Personal data is information relating to an identifiable living individual. Whenever personal data is processed, collected, recorded, stored or disposed of it must be done within the terms of the Data Protection Act (DPA). The DPA contains a set of data protection principles which the council must follow and these are set out below:
- Personal data shall be processed fairly and lawfully and, in particular, shall not be processed unless –
(a) at least one of the conditions in Schedule 2 is met, and
(b) in the case of sensitive personal data, at least one of the conditions in Schedule 3 is also met.
- Personal data shall be obtained only for one or more specified and lawful purposes, and shall not be further processed in any manner incompatible with that purpose or those purposes.
- Personal data shall be adequate, relevant and not excessive in relation to the purpose or purposes for which they are processed.
- Personal data shall be accurate and, where necessary, kept up to date.
- Personal data processed for any purpose or purposes shall not be kept for longer than is necessary for that purpose or those purposes.
- Personal data shall be processed in accordance with the rights of data subjects under this Act.
- Appropriate technical and organisational measures shall be taken against unauthorised or unlawful processing of personal data and against accidental loss or destruction of, or damage to, personal data.
- Personal data shall not be transferred to a country or territory outside the European Economic Area unless that country or territory ensures an adequate level of protection for the rights and freedoms of data subjects in relation to the processing of personal data.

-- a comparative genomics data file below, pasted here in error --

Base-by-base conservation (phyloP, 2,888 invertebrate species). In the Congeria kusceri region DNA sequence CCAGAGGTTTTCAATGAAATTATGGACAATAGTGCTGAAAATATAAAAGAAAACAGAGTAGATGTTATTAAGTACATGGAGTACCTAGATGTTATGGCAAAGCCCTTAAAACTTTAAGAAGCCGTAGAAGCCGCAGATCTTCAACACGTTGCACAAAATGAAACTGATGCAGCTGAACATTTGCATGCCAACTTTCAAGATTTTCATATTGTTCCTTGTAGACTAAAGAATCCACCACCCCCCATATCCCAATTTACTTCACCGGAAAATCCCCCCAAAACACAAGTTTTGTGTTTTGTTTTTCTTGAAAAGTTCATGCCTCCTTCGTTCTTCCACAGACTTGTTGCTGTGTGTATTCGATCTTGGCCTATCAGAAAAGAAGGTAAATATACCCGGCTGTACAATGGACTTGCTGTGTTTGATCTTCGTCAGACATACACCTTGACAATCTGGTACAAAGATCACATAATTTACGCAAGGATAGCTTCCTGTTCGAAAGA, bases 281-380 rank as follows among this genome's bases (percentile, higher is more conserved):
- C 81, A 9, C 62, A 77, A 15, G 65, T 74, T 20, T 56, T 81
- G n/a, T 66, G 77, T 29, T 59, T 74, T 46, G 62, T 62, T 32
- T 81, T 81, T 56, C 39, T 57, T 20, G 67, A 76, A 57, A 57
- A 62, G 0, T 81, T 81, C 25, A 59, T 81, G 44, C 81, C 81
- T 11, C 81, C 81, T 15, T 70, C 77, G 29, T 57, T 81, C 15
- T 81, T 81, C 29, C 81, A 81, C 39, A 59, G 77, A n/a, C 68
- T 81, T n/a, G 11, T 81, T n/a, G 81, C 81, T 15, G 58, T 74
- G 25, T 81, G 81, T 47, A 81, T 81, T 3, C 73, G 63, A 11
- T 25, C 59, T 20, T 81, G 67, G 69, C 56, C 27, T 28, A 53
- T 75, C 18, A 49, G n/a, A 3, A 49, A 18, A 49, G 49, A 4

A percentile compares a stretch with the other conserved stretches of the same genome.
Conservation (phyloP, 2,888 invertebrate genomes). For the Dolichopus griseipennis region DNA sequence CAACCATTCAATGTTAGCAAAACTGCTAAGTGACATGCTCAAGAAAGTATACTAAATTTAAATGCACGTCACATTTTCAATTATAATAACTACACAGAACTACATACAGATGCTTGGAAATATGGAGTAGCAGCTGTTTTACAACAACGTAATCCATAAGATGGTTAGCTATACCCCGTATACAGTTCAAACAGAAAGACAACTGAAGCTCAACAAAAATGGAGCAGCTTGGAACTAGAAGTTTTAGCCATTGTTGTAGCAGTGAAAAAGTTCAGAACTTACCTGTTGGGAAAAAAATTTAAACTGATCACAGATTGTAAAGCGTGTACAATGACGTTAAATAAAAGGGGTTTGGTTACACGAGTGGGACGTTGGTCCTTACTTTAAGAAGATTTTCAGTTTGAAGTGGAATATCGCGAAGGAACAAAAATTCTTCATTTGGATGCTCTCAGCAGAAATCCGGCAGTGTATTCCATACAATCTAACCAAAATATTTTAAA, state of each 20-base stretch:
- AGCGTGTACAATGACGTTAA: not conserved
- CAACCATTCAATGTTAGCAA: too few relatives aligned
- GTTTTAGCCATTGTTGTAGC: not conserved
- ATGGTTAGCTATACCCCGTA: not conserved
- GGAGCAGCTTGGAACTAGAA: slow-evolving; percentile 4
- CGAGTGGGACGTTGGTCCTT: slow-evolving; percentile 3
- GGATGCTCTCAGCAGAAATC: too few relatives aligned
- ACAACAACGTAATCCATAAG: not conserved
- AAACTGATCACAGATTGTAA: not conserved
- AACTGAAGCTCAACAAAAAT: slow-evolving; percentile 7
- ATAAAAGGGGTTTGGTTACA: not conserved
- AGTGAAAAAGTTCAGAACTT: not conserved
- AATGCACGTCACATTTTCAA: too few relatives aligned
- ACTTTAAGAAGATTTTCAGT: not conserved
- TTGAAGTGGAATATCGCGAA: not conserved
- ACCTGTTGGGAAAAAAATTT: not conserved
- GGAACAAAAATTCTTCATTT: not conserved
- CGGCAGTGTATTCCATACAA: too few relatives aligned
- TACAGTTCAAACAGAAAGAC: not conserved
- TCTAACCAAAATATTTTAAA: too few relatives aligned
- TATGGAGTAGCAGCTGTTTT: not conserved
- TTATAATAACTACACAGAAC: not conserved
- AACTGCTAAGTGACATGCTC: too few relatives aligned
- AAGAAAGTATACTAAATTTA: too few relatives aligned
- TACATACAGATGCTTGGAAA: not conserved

Your rights under the act
Your rights under the act are:
- to be informed by the council whether your data is being processed
- to make a subject access request
- to ask for incorrect data to be corrected
- to ask the council not to use your information for direct marketing or to make decisions about you based on the automatic processing of the data
- to ask the council not to use your data if it is likely to cause you damage or distress
- to seek compensation for damage or distress by the council’s failure to comply with certain requirements of the Act
Why we keep personal information
The council offers a wide range of services to our customers and clients. We need to obtain and use personal information so that we can deliver and record the services people need.
Consent to use your personal information
We will not usually give out personal data without your permission. However, sometimes we may have to, if, for example:
- we are required to provide or publish the information by law or the order of a court
- the information is needed to prevent or detect crime
- it is in the vital interests of the person concerned
- it is necessary to safeguard public interests
Depending on why we originally obtained it and how we use it, personal information may be shared with other departments within the council and other organisations and public bodies. We will only share the minimum amount of information that is needed.
Asking to see your information
To see the information please fill in the subject access request form and send it to:
A reply to a subject access request is normally made within 40 calendar days. We may need proof of ID and further information. There is a £10 fee for subject access requests.
If your data is incorrect
You should write to the information officer and tell us what data is incorrect. We must respond to you within 21 days.
How long we keep personal data
The length of time that we keep personal information depends on why we have it. We will not keep your data for longer than we need to.
Further information about the Data Protection Act can be found on the Information Commissioner’s Office website.
We try to meet high standards when collecting and using personal information and we take any complaints we receive about this very seriously.
If you are not happy with the way your data has been handled, please contact our information officer at the council. You may also contact the Information Commissioner’s Office.